Forget About Hoover Dam and Other Job-Growth Lessons: Ron Klain: When I worked in the Obama White House, one of my most important assignments was to help oversee implementation of the American Recovery and Reinvestment Act, commonly known as the stimulus. The measure met its major objectives, hitting spending targets on time, keeping down waste and fraud, and surpassing the goal of saving or creating 3 million jobs. Yet it never won favor with the public. In defending it, the most common question I heard from friends and foes was something like: “Why didn’t you guys just do what FDR did, and build another Hoover Dam?”... First, it’s important to understand how small a role giant construction projects played in ending the Great Depression. Millions of Americans were employed by the Works Progress Administration and the Civilian Conservation Corps on scores of discrete projects.... The spectacular mega-endeavors that we now associate with the New Deal were actually a small part of the overall program.... The Hoover Dam, the granddaddy of them all, provided jobs for only 5,200 people at its peak employment level. The Tennessee Valley Authority’s signature Wheeler and Norris dams employed even fewer people, about 4,000 each...
The total appropriations for the Hoover Dam were $50 million in nominal. With nominal GDP per worker of $1000 per year back in the 1930s, that means that the immediate employment impact of the Hoover dam was vastly more than 5000 workers. Figure that 50,000 employment-years of useful paid labor were generated by the dam: the people who worked on the dam, and the people who brought materials to the dam, and the people who made the machines that the people who worked on the dam used, and the people who made the materials that were brought to the dam, et cetera, et cetera.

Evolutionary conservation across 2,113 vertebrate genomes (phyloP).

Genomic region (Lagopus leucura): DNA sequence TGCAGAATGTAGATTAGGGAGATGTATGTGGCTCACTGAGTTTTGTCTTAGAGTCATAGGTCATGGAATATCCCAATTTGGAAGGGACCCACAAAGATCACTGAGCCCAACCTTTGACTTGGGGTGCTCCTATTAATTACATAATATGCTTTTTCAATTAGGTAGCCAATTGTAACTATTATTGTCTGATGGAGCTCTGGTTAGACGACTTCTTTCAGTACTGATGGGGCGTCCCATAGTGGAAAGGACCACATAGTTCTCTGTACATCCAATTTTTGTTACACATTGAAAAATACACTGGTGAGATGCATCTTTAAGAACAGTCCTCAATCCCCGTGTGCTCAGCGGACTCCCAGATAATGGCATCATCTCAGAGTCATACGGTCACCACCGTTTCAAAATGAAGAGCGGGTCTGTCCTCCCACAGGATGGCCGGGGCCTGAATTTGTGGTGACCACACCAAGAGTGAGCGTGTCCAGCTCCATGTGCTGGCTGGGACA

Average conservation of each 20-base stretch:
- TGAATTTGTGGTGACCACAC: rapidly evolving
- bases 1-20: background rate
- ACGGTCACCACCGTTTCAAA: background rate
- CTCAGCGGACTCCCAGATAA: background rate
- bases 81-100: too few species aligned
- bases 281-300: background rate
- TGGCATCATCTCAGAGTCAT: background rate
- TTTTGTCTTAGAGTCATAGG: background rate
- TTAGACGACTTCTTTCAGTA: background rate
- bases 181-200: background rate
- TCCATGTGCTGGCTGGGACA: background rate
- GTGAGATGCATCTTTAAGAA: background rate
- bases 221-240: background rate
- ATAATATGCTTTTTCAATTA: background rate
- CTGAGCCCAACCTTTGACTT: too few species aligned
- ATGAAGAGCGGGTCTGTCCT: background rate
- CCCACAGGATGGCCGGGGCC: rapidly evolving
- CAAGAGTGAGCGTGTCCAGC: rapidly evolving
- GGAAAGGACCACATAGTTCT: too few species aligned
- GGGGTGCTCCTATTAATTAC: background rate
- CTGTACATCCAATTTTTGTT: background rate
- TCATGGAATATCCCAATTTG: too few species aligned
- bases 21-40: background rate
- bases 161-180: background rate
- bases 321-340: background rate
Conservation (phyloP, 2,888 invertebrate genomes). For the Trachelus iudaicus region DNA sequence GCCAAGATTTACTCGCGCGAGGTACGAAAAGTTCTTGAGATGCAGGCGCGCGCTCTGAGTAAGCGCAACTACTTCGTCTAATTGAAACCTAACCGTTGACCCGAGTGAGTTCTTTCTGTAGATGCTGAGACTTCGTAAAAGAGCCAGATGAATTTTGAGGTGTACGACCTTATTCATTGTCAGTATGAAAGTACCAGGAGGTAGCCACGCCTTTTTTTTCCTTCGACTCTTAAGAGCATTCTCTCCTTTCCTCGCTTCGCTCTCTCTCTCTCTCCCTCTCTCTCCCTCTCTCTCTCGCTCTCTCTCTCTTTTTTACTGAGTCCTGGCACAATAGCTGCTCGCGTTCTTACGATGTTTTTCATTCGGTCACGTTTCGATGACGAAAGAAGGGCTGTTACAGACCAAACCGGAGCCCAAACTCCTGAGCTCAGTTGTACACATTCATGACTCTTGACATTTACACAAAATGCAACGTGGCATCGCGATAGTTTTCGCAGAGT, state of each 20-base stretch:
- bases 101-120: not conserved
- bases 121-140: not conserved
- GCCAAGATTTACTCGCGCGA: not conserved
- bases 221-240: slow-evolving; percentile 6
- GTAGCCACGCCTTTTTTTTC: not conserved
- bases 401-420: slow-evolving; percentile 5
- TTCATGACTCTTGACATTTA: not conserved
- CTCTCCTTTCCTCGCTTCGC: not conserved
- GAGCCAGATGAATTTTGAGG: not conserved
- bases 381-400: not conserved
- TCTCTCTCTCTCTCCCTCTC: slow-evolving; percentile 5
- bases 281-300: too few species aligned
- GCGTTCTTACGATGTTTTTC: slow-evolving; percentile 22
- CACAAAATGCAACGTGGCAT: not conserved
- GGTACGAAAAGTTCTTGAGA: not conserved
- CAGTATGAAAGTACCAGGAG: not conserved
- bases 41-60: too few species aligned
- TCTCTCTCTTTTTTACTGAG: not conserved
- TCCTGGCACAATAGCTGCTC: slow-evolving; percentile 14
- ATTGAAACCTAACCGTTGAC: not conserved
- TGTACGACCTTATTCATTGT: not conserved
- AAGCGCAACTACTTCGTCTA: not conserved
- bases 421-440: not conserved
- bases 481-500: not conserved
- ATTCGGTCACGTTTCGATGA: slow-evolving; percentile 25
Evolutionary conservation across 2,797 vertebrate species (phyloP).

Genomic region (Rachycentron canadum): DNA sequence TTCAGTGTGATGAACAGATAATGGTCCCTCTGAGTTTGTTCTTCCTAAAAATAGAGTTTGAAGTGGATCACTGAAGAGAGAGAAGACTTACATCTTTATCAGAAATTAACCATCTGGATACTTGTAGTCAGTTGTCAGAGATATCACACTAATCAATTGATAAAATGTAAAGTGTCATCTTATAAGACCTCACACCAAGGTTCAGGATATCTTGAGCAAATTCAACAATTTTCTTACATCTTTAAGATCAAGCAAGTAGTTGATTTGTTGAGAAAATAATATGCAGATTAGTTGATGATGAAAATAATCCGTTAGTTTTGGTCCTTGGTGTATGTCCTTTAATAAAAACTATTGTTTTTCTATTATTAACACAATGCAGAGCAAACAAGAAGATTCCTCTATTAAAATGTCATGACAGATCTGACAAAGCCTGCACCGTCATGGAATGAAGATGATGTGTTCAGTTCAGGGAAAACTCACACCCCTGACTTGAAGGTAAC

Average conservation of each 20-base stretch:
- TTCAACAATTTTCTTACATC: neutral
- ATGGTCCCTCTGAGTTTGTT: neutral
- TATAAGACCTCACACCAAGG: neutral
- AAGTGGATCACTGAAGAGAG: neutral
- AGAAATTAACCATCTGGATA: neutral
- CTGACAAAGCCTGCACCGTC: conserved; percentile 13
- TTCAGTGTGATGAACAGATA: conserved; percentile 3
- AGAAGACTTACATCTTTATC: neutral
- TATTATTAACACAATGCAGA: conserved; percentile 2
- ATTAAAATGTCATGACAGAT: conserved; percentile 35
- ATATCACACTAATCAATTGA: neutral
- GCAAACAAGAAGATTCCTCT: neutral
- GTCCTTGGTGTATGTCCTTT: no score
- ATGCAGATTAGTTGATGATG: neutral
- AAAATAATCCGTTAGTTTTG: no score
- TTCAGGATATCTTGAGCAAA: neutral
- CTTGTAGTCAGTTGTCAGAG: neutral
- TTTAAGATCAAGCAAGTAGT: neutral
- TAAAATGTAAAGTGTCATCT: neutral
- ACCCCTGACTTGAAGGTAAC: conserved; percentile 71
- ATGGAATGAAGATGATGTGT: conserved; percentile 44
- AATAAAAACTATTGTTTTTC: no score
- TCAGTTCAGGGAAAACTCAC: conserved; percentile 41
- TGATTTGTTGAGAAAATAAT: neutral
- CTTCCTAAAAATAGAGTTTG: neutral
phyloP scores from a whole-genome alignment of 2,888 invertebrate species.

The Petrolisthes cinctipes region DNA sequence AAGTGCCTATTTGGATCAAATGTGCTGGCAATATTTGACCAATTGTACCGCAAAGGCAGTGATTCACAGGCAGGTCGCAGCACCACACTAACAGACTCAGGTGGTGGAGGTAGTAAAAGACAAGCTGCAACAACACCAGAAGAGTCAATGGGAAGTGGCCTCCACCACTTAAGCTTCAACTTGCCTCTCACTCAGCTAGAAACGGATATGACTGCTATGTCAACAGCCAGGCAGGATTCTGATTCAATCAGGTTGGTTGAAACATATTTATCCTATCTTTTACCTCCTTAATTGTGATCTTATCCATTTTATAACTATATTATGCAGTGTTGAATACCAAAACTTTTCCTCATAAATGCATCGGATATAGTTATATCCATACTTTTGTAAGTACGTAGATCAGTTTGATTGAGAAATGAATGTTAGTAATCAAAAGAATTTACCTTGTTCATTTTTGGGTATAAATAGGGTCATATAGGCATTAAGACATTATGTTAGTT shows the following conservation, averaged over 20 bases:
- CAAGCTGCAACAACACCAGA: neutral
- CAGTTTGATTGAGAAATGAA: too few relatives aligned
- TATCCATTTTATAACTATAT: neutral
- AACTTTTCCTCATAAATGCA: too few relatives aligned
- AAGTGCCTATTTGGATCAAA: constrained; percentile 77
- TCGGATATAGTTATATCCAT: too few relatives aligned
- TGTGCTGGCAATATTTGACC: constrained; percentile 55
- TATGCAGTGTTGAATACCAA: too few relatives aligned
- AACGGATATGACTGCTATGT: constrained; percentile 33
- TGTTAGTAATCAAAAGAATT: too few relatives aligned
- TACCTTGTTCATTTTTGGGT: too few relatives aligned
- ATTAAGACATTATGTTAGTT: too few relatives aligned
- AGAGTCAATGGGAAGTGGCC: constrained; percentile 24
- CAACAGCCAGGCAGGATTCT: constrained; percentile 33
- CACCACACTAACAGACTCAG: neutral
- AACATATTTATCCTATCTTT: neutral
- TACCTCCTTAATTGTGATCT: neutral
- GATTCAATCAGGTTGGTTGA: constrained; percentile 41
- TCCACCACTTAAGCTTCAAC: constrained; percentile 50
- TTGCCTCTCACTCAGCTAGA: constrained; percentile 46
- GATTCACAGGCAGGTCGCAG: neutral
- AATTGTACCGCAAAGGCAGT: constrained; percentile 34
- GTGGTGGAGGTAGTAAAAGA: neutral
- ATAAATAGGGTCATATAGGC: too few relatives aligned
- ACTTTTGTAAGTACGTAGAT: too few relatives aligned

And then there are the multiplier effects: The people who worked on the dam had higher incomes than they would otherwise have had, and they spent those extra incomes, and the businesses that sold them products hired more workers to meet the added demand and hired workers and boosted their incomes, and spent their incomes on extra goods, and businesses then hired more workers to produce those extra goods.
Figure a multiplier of 3, and thus an impact of the Hoover Dam during the Great Depression of 150,000 employment-years of useful work relative to what would have been the case had the appropriation been cancelled and the resources devoted to "deficit reduction."
5,000 is not the number you should carry in your brain as the employment impact of the Hoover Dam.
150,000 is the number you should carry in your brain.
150,000 >> 5,000
How to avoid our own lost decade: [W]e should recognize that it is a false economy to defer infrastructure maintenance and replacement, and take advantage of a moment when 10-year interest rates are below 3 per cent and construction unemployment approaches 20 per cent to expand infrastructure investment...